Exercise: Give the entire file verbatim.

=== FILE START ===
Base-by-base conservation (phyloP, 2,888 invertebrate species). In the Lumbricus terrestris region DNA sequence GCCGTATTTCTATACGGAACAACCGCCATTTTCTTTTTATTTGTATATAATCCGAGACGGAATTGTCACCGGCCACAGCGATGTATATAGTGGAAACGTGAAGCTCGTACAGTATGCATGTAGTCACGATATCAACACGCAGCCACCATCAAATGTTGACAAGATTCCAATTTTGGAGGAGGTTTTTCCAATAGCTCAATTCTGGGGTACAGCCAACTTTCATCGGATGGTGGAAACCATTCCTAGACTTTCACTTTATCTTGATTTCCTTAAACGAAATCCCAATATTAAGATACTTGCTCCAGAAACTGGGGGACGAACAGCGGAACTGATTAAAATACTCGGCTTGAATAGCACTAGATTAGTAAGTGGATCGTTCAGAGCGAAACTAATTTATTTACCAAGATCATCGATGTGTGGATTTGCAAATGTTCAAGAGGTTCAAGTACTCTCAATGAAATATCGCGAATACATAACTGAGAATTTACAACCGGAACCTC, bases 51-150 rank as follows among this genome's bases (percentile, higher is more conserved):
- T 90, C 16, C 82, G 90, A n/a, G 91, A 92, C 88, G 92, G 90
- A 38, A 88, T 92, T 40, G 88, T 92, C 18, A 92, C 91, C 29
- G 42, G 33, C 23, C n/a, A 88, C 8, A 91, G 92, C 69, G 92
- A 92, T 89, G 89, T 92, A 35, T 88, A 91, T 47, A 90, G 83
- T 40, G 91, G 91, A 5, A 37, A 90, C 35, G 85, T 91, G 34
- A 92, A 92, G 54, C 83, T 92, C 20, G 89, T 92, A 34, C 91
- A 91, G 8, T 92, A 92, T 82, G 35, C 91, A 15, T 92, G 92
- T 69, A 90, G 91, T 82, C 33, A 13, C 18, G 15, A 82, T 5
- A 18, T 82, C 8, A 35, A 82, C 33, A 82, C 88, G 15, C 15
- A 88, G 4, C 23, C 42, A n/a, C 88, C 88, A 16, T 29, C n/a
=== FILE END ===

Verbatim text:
Base-by-base conservation (phyloP, 2,888 invertebrate species). In the Lumbricus terrestris region DNA sequence GCCGTATTTCTATACGGAACAACCGCCATTTTCTTTTTATTTGTATATAATCCGAGACGGAATTGTCACCGGCCACAGCGATGTATATAGTGGAAACGTGAAGCTCGTACAGTATGCATGTAGTCACGATATCAACACGCAGCCACCATCAAATGTTGACAAGATTCCAATTTTGGAGGAGGTTTTTCCAATAGCTCAATTCTGGGGTACAGCCAACTTTCATCGGATGGTGGAAACCATTCCTAGACTTTCACTTTATCTTGATTTCCTTAAACGAAATCCCAATATTAAGATACTTGCTCCAGAAACTGGGGGACGAACAGCGGAACTGATTAAAATACTCGGCTTGAATAGCACTAGATTAGTAAGTGGATCGTTCAGAGCGAAACTAATTTATTTACCAAGATCATCGATGTGTGGATTTGCAAATGTTCAAGAGGTTCAAGTACTCTCAATGAAATATCGCGAATACATAACTGAGAATTTACAACCGGAACCTC, bases 51-150 rank as follows among this genome's bases (percentile, higher is more conserved):
- T 90, C 16, C 82, G 90, A n/a, G 91, A 92, C 88, G 92, G 90
- A 38, A 88, T 92, T 40, G 88, T 92, C 18, A 92, C 91, C 29
- G 42, G 33, C 23, C n/a, A 88, C 8, A 91, G 92, C 69, G 92
- A 92, T 89, G 89, T 92, A 35, T 88, A 91, T 47, A 90, G 83
- T 40, G 91, G 91, A 5, A 37, A 90, C 35, G 85, T 91, G 34
- A 92, A 92, G 54, C 83, T 92, C 20, G 89, T 92, A 34, C 91
- A 91, G 8, T 92, A 92, T 82, G 35, C 91, A 15, T 92, G 92
- T 69, A 90, G 91, T 82, C 33, A 13, C 18, G 15, A 82, T 5
- A 18, T 82, C 8, A 35, A 82, C 33, A 82, C 88, G 15, C 15
- A 88, G 4, C 23, C 42, A n/a, C 88, C 88, A 16, T 29, C n/a